There’s nothing innately elitist about such terms. Following the SPD model, these underground activists “will rise from worker ranks.” Such revolutionaries must become experts in the skills of konspiratsiia. This term doesn’t actually mean an elitist “conspiracy,” merely “the techniques of illegal political work.” If for the underground as a whole, Lih writes, the “professional revolutionary” gains authority because he’s “tough enough to be arrested and escape,” for Lenin “the revolutionary by trade gains authority because he is smart enough not to get arrested in the first place.”

But what about the dismissal of “trade unionism” and “spontaneity” in WITBD? Doesn’t Lenin say that mere “spontaneous” trade unionism reinforces bourgeois dominance? No. Tred-iunionizm doesn’t mean “trade unionism” in the general sense of supporting or creating trade unions, but the specific politics of the right wing of the British labor movement, which — when WITBD? was written — opposed forming a labor party and lacked a class-struggle orientation to politics. Today we might call such an orientation “business unionist.”

It’s this particular type of trade unionism that Lenin considers “bourgeois” and ultimately apolitical, not all trade unionism. Moreover, he believes that Russian Marxists can effectively challenge tred-iunionizm precisely because, in Lih’s words, he has “more confidence in the [Russian] workers than his opponents [in the Russian revolutionary movement].”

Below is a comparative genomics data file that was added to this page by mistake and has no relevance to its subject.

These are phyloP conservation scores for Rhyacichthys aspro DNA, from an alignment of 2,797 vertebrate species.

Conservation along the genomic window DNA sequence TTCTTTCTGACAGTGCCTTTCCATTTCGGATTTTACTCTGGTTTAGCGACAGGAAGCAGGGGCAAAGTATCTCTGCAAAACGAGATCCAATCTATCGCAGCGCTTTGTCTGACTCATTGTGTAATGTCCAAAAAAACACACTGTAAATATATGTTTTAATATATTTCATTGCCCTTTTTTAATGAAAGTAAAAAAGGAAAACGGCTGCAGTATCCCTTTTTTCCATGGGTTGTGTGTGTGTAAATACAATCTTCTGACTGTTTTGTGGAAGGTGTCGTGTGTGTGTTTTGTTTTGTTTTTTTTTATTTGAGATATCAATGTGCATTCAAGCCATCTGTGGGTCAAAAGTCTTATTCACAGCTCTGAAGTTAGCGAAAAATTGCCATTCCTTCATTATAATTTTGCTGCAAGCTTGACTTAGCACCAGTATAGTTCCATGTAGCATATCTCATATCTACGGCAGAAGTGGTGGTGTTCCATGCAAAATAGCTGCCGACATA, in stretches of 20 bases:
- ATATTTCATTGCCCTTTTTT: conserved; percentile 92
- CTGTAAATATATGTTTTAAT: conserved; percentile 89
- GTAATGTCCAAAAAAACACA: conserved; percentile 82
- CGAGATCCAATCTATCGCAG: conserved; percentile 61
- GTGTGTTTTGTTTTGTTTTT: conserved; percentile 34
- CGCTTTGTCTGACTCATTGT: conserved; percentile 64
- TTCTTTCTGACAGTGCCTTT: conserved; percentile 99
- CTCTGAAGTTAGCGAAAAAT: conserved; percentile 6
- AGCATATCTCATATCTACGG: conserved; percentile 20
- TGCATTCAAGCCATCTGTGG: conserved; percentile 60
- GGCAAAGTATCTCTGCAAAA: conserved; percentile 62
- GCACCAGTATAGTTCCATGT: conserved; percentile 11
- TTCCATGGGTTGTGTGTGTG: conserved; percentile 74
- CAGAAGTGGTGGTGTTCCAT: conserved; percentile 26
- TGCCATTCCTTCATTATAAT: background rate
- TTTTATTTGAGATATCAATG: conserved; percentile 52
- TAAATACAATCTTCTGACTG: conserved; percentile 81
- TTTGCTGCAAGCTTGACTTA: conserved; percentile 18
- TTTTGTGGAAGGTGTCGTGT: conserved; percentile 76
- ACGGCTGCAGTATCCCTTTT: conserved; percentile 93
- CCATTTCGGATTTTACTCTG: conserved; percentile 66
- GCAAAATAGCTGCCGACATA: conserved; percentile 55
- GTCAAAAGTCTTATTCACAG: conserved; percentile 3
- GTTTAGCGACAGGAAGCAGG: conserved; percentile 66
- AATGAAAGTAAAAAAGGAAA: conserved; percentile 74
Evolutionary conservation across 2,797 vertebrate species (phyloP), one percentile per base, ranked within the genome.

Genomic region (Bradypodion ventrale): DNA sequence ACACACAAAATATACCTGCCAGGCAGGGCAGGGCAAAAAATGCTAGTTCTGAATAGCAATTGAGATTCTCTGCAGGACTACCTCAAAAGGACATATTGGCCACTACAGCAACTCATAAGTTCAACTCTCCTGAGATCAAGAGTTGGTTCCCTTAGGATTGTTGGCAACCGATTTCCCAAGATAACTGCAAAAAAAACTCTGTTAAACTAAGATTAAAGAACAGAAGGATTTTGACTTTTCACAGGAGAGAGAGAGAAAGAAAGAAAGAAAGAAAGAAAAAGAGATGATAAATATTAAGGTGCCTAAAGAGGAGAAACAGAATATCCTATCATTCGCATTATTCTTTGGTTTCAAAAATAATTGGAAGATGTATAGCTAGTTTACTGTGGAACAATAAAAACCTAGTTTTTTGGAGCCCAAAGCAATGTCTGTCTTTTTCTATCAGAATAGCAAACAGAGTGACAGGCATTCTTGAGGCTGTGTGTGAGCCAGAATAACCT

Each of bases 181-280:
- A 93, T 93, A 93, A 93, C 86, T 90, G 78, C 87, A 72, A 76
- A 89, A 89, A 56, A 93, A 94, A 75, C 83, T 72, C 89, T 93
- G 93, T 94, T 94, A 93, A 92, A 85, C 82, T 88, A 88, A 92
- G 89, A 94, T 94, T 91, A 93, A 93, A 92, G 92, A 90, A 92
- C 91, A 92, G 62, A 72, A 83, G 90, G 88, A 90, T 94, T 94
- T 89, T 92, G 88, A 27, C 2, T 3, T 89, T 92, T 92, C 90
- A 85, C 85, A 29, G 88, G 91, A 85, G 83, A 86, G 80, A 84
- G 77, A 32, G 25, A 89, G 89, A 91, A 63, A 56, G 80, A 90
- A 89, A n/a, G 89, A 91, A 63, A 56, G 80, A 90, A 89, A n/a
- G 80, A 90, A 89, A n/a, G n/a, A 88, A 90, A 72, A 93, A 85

As for “spontaneity,” the original Russian term is stikhiinost. Lih explains that stikhiinost refers to elemental forces: “stikhiinost connotes the self’s lack of control over the world, while spontaneity connotes the world’s lack of control over the self.” Russian Marxists used stikhiinyi and stikhiinost prior to WITBD? in two ways: negatively, in reference to “elemental,” purposeless eruptions of mass anger which didn’t represent working-class self-organization; and positively, in reference to the rise of the “worker masses that are straining at the bit . . . toward socialism and political struggle.” Lenin was actually arguing for the notion that Social Democrats must catch up with those workers whose “spontaneous” struggle was progressing briskly and might leave the RSDLP behind.